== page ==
In the Frame
More than fifty enthusiasts braved the cold but bright weather at West Stow on 13th December for the third Brecks Building Skills day.
They heard Rick Lewis from Traditional Oak Carpentry speak on new-build construction using green oak timber-framing and repair strategies for existing historic buildings. Rick (right) also brought along some sample timbers he’d removed from buildings he’d repaired. To the untrained eye these might appear rotted through and unusable. However he showed that in many cases they largely kept their core strength and could be retained within the structure. In this way property owners could preserve far more of the historic fabric of a building than they might think.
Volunteers from Orchard Barn, who co-ordinated the day, also led participants through the process of selecting suitable trees, converting them for timberframing use - by hewing in the time-honoured way (left) - and making pegs to secure the timbers together. They were lucky enough to be able to use a number of oaks that were encroaching on the SSSI at the Anglo Saxon site and earmarked for removal. These trees thus started a second life, as part of the construction of the new noticeboard for West Stow. Fittingly the finale to the day was the raising of its timber-frame into position.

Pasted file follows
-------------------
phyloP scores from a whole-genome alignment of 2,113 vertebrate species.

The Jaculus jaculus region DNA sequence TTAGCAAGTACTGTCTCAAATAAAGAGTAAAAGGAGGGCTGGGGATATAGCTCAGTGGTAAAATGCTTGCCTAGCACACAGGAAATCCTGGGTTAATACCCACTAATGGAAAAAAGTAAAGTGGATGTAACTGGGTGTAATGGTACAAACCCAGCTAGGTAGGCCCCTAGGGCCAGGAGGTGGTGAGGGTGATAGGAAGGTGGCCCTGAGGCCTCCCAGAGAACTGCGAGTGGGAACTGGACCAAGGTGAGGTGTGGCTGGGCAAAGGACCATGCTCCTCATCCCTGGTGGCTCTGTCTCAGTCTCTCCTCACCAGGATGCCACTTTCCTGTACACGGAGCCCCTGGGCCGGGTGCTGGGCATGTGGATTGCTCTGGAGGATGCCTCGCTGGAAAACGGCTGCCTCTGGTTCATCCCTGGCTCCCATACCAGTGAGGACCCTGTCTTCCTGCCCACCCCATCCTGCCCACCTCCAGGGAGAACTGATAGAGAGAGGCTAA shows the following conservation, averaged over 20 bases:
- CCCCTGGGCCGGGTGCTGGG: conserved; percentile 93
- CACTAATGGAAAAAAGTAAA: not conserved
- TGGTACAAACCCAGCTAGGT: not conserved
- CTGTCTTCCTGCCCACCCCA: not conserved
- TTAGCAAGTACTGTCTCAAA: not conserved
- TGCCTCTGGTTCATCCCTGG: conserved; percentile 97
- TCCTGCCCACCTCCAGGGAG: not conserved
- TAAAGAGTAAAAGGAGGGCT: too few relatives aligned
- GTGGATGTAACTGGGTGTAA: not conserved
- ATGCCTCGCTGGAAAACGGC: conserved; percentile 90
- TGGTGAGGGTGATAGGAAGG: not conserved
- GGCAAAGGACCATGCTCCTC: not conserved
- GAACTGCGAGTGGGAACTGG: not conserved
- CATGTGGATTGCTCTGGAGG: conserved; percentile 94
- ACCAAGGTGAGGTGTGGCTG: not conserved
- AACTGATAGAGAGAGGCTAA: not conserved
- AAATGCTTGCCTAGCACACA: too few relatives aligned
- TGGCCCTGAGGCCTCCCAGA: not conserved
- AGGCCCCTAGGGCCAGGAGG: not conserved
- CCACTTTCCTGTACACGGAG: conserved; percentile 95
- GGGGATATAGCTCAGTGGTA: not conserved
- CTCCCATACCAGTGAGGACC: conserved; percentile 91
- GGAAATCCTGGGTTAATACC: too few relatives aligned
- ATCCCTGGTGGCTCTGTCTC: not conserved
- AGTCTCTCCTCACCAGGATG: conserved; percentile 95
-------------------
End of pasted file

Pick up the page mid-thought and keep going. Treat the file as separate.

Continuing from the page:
Overall, the emphasis was on spreading awareness of the techniques available to help preserve the building heritage of the Brecks (and beyond). The approach was as applicable to the repair of modest dwellings as to the more celebrated historic buildings. Indeed 22 of the participants said they intended to use such techniques in a project of their own – one commented that the day had “given us inspiration & workable ideas to do repairs at home” Further one-day events at the site (in January, March and April) will focus on coppicing and cleaving timber for wattle frames and shingle tiles, the use of traditional renders, and the role of earth and clay lump as building materials.
Nick Cooper, Orchard Barn